Born in Ayodhya, India, in 1928, Swami was drawn toward God at a young age and took the vows of sannyas at the age of 20. Geller summarizes: "After living alone in remote regions of the Himalayans, he journeyed to the forests of the central Indian district of Braj, where he remained in isolation for over 20 years. Here his spiritual devotion bore perfect fruit in Divine Love Consciousness. He was graced and allowed entry into the divine depths of love's essence, finding his Divine Beloved in the perfect form of Radhana Krishna. Towards the end of his stay in Braj, his Master requested him to deliver the message of divine love to the world, and in 1972 the International Society of Divine Love was born."
There are no religious restrictions for anyone wanting to practice Divine Love Meditation. Swami Prakashananda says that since God has no religion, religion is not an issue.
For more information, call or write ISDL 809 Loma Prieta Drive, Aptos, CA 95003, phone 408/688-6590.
Swami Ganapathi Satchidananda
In Texas, Indiana, Pennsylvania, New York and Massachusetts during a recent USA tour, Sri Ganapathi Satchidananda Swamiji joined "old friends and good souls" to share the experience of "the permanent Divine Bliss that God alone gives."
Although he personally worships Shiva, Ganesha, Shakti and other deities, the 40-year-old Swamiji from Mysore, India, stresses devotion to Satguru Mahatma Dattatreya, a deity emboding the essence of the Hindu trinity: Brahma, Vishnu and Siva. Guru Datta, he says, will "bestow boons, remove suffering and appear the moment one remembers him."
Swamiji stresses the importance of personal experience over intellectual study. "I can only help you intuit God," says Swamiji. "And this is something which cannot be expressed in words."
Long-time American devotee Padma Vakthi Devi told Hinduism Today the details of the swami's early training are unknown. Who was his Guru? Who initiated him into sannyas? Where and how did he perform his sadhana in preparation for his work as a swami?
"His mother was his first Guru," says Padma. "At some point later in life he had another guru but it is not any one who is known or that we can identify. That whole time period is somewhat mysterious. He never really talked about what occurred then." Yet, this is not unusual since it is traditional for swamis to not stress personal history.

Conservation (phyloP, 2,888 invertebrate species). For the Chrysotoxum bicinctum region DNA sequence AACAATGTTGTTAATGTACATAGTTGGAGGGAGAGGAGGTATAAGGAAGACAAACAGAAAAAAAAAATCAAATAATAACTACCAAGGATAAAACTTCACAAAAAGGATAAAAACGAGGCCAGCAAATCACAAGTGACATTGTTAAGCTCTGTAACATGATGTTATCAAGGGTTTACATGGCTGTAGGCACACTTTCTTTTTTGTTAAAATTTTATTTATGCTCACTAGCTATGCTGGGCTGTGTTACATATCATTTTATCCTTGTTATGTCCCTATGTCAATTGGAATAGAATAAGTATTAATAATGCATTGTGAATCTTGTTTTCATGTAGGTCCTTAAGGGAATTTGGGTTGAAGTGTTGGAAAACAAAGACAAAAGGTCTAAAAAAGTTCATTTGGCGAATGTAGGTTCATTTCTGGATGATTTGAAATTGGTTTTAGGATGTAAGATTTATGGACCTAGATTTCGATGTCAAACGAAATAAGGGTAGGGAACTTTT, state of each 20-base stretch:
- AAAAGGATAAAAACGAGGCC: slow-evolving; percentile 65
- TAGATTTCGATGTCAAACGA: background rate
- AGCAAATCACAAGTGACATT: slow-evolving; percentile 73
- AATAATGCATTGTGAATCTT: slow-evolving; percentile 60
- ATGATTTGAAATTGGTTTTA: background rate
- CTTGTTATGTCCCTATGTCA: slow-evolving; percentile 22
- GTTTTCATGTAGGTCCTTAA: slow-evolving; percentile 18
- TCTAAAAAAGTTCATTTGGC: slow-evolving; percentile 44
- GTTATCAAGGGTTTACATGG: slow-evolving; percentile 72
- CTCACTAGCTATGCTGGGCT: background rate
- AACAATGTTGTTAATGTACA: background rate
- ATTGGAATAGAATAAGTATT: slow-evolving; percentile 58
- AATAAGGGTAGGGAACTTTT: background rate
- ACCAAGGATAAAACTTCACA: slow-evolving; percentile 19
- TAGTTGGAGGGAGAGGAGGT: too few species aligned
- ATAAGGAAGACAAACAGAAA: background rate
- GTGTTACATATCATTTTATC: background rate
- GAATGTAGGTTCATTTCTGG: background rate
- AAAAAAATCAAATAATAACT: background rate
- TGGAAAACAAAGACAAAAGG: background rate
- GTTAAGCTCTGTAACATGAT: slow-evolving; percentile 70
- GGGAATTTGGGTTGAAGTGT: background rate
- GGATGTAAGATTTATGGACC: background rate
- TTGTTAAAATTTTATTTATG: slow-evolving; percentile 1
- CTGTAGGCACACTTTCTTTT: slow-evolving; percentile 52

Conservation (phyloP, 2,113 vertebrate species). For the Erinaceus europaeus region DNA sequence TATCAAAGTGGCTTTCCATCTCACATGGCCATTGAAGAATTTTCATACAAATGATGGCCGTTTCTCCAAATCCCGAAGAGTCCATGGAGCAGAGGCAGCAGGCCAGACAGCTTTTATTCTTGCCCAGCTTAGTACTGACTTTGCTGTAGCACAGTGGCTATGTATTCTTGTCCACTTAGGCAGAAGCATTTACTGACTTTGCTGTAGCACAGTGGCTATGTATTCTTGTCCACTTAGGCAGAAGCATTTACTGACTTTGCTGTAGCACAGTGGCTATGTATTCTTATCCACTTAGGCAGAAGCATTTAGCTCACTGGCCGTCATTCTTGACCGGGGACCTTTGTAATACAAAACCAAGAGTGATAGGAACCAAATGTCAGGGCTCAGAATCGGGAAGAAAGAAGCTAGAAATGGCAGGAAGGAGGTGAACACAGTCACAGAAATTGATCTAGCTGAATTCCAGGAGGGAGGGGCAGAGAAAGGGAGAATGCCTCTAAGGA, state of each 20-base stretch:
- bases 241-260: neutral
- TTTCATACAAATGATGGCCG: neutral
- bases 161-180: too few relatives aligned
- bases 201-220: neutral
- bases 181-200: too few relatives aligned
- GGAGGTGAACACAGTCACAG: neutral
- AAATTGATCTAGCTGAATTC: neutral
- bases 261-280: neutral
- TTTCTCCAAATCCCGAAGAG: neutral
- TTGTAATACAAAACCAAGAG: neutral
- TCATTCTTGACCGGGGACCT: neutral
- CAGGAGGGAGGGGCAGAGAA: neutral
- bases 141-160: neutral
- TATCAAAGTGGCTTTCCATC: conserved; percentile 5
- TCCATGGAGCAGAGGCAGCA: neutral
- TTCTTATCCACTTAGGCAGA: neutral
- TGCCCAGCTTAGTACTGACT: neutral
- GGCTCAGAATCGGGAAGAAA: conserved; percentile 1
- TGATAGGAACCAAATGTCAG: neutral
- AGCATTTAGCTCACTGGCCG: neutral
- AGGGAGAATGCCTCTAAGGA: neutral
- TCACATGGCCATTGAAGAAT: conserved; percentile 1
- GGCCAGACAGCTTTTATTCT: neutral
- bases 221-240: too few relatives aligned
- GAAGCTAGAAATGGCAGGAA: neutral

Swamiji is said to be blessed with the spiritual power to cure devotees of cancer, leprosy and other afflictions. Although he accepts the accolades, he says such powers are secondary since only true faith and devotion can help in Self-Realization.
He is also well versed in yoga, Sanskrit, ayurvedic medicines and the Vedas. For thousands of his devotees (There are some 100 in the USA) he is a saint, seer and Guru who can "light the spark of true love in one's heart." Although he is said to have risen to "divine stature" beyond "man-made barriers" of religion, race, nationality and language, Swamiji sings bhajan, performs puja and homa and stresses worship of a personal God through ritual – distinctively Hindu – in accordance with ancient scriptures. Yet, like so many other Hindu teachers, even as he invites devotees to join him in Hinduism in West, as practiced by born Hindus, and Hindu swamis with western followings.
Padma says, "The swamiji's message is that you should worship God in the form that you can relate to. If you are a Christian, you don't have to change to Hinduism."
Swamiji says his goal is "to propagate bhakti, devotion, love and Self-realization" and that man's purpose is "to seek God and His Grace within, while performing his duties in the world without."
The swami also conducts seven-day intensives which include Kriya yoga, breathing techniques and concentration exercises to discipline the mind and senses.
For more information contact: Datta Yoga Center, PO box 792, Fredericktown PA, 15333.